The final outcome of management was assessed based on bone healing and functional results. The bone healing was graded, according to Paley’s criteria [2], as excellent when union was achieved along with absence of infection, a deformity < 7˚ and limb length discrepancy < 2.5 cm. It was graded as good when there was union along with any two of the other three criteria and fair when only one of the three criteria was fulfilled along with union. Nonunion along with a persistent or recurrent infection was considered a poor result.

The functional results were graded, as per ASAMI criteria, as excellent when the patient was active, without a limp, with minimum stiffness (<15˚ knee flexion deformity/15˚ loss of dorsiflexion of ankle), no reflex sympathetic dystrophy (RSD) and had no pain. It was graded as good when the patient was active with one or two of the following: limp, stiffness, RSD or significant pain and fair when three or all of the following: limp, stiffness, RSD or significant pain were present. A poor result was when the patient was inactive and unemployed or was unable to do activities of daily living due to the injury. An amputation was considered a failure. The patients were followed up for a period of 24 to 41 months (mean 29 months).

3. Results

Union was achieved in all cases within a mean period of 11.12 months (range 6.5 to 14.5 months). The mean time taken for union, per centimeter of bone gap was found to be 1.7 months/cm. Pin tract infection was seen in nine cases (36%), all of them being grade 1 infection, according to Paley’s classification. Transient neuropraxia was observed in three cases (12%), which resolved completely within 3 months. Deviation of the transported bone segment was seen in seven cases (28%). Buckling of skin at the advancing side of bone was seen in four cases (16%). Corticotomy related complications were seen in 16% of cases, three cases of traumatic corticotomy and one case of incomplete corticotomy. Equinus deformity occurred in four cases (16%). Knee stiffness was present in four cases. Curling of toes occurred in four cases (16%). Pain was persistent in one case. There was no case with persistent infection, residual limb length discrepancy > 2.5 cm or refracture after fixator removal. The bone healing results were excellent in 92% of cases and good in 8% of cases. The functional results were excellent in 84% of cases, good in 12% and fair in 4% of cases. Table 1 shows the results of all cases. The result of one of the cases is shown in Figures 1 to 6.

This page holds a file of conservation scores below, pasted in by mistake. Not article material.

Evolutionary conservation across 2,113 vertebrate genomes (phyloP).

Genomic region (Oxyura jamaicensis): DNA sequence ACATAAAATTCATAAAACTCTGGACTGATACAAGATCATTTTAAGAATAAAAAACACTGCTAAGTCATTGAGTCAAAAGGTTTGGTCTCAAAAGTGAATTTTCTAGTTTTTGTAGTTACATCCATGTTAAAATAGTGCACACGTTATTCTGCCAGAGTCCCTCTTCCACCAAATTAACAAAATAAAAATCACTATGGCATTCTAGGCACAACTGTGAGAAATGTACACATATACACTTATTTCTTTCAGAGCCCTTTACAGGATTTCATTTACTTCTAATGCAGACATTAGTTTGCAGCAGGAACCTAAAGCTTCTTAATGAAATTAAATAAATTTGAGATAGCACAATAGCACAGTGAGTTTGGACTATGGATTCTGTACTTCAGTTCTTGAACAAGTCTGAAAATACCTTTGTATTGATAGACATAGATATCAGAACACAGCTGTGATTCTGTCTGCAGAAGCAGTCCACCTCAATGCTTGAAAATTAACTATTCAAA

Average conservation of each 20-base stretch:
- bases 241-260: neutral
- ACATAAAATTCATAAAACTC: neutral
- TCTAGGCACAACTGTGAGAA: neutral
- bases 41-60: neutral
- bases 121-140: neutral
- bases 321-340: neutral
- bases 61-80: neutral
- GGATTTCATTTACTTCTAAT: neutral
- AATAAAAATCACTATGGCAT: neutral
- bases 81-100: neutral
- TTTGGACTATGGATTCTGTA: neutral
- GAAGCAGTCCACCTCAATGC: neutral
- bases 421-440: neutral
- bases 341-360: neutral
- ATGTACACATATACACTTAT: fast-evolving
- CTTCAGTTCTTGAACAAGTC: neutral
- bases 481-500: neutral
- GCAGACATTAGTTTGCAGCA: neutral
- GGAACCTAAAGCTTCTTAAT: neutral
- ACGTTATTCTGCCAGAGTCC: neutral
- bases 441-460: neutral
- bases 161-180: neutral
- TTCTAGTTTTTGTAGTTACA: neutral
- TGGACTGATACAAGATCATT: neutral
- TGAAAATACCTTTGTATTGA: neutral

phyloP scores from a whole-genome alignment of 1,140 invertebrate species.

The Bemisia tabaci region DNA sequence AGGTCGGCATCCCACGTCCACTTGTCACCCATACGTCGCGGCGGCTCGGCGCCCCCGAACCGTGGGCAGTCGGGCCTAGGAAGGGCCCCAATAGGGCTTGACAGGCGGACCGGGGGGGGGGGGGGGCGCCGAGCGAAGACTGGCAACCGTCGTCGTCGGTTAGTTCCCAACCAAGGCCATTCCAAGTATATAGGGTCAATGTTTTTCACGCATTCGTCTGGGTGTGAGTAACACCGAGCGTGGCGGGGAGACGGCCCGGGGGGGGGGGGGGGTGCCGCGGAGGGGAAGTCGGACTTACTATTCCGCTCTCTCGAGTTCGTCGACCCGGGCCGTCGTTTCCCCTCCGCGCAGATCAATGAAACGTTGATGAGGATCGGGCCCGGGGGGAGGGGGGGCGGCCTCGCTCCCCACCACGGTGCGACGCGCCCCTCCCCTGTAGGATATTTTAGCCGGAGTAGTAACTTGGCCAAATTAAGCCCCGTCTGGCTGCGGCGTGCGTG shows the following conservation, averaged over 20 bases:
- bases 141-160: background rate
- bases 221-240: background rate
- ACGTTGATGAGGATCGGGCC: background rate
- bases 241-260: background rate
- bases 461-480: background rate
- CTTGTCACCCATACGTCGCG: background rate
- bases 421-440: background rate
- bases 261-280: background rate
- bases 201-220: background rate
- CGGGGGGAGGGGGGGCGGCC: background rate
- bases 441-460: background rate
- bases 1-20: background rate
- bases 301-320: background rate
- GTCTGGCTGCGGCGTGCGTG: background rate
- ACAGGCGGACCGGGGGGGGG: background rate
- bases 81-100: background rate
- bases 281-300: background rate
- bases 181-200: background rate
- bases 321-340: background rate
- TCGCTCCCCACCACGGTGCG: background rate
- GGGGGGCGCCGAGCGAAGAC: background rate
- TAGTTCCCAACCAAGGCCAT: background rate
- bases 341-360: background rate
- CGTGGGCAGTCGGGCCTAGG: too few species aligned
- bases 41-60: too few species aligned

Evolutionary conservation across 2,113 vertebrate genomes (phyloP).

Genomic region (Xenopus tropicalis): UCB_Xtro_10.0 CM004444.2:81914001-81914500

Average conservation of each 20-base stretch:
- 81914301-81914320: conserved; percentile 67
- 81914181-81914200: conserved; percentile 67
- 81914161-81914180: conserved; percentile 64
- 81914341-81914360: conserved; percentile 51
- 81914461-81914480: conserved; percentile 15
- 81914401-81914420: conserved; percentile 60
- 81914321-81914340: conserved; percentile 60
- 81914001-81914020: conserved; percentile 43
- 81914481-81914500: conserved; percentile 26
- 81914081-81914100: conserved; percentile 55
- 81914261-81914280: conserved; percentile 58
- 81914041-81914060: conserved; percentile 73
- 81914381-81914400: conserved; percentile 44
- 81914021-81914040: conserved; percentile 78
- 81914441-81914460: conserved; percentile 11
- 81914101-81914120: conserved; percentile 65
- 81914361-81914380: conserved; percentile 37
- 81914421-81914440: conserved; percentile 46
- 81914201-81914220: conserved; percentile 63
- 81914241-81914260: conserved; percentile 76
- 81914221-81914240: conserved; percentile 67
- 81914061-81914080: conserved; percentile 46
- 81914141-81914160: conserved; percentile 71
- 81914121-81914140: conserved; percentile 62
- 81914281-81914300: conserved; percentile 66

4. Discussion

The difficulty in the management of non-union of long bones is compounded by the presence of bone loss, shortening, infection and deformity. The bone gap may be spontaneous due to bone loss during the initial injury or iatrogenically produced after debridement for osteomyelitis occurring after the initial management. Tibial bone loss may occur after high velocity road traffic accidents. It may also be seen in gunshot injuries [5,6]. Aseptic non-union without gap has been treated with refixation with various implants like plates and screws and intramedullary nails with bone grafting. The presence of a gap excludes the use of these modalities. Bone trans-

Table 1. Clinical details of the patients.

port using the principles of distraction osteogenesis offers a solution to this complex problem. The ring fixator with tensioned wires offers rigid fixation [7] and the corticotomy contributes to the biological process of fracture healing [8]. It improves the vascular supply and thus reduces infection. Shortening and deformity associated with the gap is also effectively managed with the ring fixator.

Healing time is shortened in tibial fractures when the method of fixation allows intermittent cyclical axial loading [9]. This maintains bone mass and enhances remodeling [10]. Bone transport is done at the rate of 1 mm/day to bring the bone segments into maximal compression indicated by the appearance of pain. The compression rate is then slowed down to 1 mm/12days [4]. The rationale behind this protocol is that further compression at the same rate would cause intense pain and bending of the wires in the construct. Bone grafting was not done in any case, in contrast to other series in literature where the rate of bone grafting ranged from 10% to 72.22% [11-14]. The mean time taken for union from the time of application of ring fixator, 11.12 months, is comparable with other series in literature which ranged from 13.6 to 16.7 months [3,15]. This duration correlates well with the quantum of bone gap. The time taken for union, per centimeter of bone gap in our series (1.7 months/cm) is better than the series of Bobroff et al. (2 months/cm) [15]. The success rate of our series is comparable to other

Figure 1. Gap non-union.

Figure 2. Ring fixator applied.

Figure 3. Regenerate in gap.

Figure 4. Union.

Figure 5. Fixator in situ.

Figure 6. Full weight bearing.

series which ranged from 83% to 100% [6,14-16]. Pin tract infection was the most common complication in our series, as in other series in literature [14,16,17]. Other complications like persistence of infection [13], refracture [11,14,18] and vascular injury were not encountered. The bone healing and functional results (excellent in 92% and 84% respectively) achieved also compared well with other series [3,5,19].

5. Conclusion

The bone transport technique introduced by Ilizarov regenerates bone in the gap along with lengthening, correction of deformity, increase in local vascularity and eradication of infection. The procedure gives good to excellent bone healing and functional results. It offers a comprehensive approach to management of such difficult cases, making it a technique par excellence in the treatment of gap non-union of the tibia.